The U.S. Fish and Wildlife Service was the federal agency charged with administering, monitoring and managing the wolf population following reintroduction until wolves reached recovery levels and Endangered Species Act protections could be removed. The wolf population expanded quickly in number and distribution throughout northwest Wyoming and met the required recovery criteria by late 2002. The species has exceeded the recovery criteria every year since, despite their eventual delisting and the start of hunting seasons in the state, Game and Fish reports.
After delisting the species in 2017, Wyoming offered hunts in the Wolf Trophy Game Management Area. Outside the trophy zone, the Wind River Reservation and the national park wolves are considered predatory animals and can be killed without a license.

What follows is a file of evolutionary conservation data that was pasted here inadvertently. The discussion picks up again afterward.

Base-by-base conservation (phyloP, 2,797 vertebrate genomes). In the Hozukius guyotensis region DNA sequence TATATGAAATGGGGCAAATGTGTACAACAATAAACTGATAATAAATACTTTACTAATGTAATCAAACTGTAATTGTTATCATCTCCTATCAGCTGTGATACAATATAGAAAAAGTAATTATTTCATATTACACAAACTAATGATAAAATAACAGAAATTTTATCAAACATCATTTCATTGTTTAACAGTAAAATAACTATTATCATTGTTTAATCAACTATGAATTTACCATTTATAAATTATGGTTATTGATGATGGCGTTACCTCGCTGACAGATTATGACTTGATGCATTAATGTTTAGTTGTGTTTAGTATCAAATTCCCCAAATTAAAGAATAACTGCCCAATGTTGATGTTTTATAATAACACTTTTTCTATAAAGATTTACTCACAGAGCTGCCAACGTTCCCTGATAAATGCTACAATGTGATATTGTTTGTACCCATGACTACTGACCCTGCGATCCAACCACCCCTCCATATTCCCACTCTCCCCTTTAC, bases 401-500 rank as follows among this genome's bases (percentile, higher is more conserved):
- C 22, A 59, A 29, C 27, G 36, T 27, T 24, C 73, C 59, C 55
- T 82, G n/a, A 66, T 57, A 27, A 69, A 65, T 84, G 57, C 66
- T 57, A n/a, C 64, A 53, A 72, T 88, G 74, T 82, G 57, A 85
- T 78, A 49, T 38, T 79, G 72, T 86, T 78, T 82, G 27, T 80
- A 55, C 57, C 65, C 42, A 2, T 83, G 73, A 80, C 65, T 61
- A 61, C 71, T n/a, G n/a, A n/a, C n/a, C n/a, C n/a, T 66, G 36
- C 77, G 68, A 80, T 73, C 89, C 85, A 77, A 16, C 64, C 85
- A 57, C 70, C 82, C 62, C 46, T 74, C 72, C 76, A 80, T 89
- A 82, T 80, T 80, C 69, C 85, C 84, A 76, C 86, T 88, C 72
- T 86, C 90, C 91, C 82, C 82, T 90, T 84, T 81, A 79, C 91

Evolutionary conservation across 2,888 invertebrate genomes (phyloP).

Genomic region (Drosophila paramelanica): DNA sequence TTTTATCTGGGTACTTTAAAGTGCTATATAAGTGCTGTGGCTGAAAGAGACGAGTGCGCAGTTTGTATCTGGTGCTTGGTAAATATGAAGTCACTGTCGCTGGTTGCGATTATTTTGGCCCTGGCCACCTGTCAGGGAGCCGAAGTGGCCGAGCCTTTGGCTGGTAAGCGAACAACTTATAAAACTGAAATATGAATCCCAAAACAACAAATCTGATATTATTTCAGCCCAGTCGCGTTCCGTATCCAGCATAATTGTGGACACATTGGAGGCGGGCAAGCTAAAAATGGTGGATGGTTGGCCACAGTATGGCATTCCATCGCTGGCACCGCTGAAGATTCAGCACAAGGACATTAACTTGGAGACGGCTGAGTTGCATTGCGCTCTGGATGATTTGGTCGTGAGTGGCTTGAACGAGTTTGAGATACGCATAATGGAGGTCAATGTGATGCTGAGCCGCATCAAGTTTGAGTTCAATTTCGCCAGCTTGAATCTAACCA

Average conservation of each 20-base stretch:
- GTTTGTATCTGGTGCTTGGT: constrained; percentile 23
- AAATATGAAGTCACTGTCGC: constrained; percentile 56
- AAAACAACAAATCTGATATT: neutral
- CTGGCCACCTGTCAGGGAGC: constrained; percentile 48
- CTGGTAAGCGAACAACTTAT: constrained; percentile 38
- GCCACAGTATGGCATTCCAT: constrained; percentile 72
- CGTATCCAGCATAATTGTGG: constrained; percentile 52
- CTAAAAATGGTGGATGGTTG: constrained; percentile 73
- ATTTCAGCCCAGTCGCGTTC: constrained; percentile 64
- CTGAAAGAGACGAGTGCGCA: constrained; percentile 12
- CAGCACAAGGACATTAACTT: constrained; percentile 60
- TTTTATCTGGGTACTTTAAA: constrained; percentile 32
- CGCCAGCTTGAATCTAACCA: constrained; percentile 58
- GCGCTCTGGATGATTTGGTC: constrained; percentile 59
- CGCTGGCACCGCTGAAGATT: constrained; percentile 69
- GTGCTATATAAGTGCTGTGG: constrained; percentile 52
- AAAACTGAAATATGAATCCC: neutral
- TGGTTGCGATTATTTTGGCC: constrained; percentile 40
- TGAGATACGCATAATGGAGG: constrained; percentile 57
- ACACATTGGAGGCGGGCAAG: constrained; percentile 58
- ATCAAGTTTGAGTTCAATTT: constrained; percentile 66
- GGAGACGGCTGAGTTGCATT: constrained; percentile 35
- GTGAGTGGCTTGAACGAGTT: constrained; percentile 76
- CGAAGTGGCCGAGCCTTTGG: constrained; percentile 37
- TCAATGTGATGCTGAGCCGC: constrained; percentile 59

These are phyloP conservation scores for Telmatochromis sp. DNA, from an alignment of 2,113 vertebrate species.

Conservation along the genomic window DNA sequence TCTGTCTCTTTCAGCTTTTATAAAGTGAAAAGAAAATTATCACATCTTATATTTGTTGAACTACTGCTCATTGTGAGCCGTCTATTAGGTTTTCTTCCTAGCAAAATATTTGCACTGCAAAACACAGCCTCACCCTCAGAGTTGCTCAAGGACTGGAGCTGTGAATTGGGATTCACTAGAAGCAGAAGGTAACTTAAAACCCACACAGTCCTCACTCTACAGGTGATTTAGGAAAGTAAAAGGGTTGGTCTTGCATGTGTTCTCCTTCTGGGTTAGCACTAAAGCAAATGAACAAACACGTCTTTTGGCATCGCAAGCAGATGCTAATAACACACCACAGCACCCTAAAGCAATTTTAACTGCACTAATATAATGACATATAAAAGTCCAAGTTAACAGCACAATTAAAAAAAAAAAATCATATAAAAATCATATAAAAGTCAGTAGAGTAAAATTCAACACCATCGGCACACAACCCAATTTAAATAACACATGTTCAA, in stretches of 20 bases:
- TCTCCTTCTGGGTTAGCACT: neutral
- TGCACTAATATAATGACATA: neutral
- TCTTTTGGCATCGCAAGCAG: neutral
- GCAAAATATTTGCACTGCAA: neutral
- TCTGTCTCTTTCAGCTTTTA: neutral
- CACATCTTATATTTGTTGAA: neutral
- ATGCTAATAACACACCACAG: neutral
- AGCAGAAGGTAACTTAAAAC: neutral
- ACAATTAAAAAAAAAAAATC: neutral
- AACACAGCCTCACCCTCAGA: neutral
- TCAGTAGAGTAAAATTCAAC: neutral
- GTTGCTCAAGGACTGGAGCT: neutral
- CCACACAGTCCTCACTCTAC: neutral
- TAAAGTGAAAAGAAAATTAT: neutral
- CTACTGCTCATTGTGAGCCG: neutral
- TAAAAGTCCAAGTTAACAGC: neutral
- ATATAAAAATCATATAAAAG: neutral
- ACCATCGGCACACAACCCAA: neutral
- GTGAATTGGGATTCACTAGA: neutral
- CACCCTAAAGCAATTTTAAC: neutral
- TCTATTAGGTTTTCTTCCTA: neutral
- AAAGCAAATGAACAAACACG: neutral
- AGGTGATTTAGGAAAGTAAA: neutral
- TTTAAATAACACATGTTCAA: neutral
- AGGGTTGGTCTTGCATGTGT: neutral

“Wyoming has a proven track record of successfully managing a fully-recovered gray wolf, and we will continue that approach into the future,” said Game and Fish Director Brian Nesvik.
A total of 107 wolf mortalities was documented statewide in 2021: 62 in the trophy zone, 38 in areas where wolves are designated as predatory animals, six in Yellowstone National Park, and 1 in the Wind River Reservation. Humans were responsible for 90 of the deaths (84% of the mortality), 14 died normally, and three deaths were from unknown causes. The department also captured and radio-collared 56 wolves for monitoring and research last year.
Thirty-two wolves were legally removed by agencies or by landowners attempting to reduce livestock losses to wolves, including 17 in the trophy zone and 15 outside the area. Wolves were confirmed to have killed or injured 109 head of livestock, including 50 cattle, 53 sheep, five livestock guarding dogs, and one horse statewide in 2021.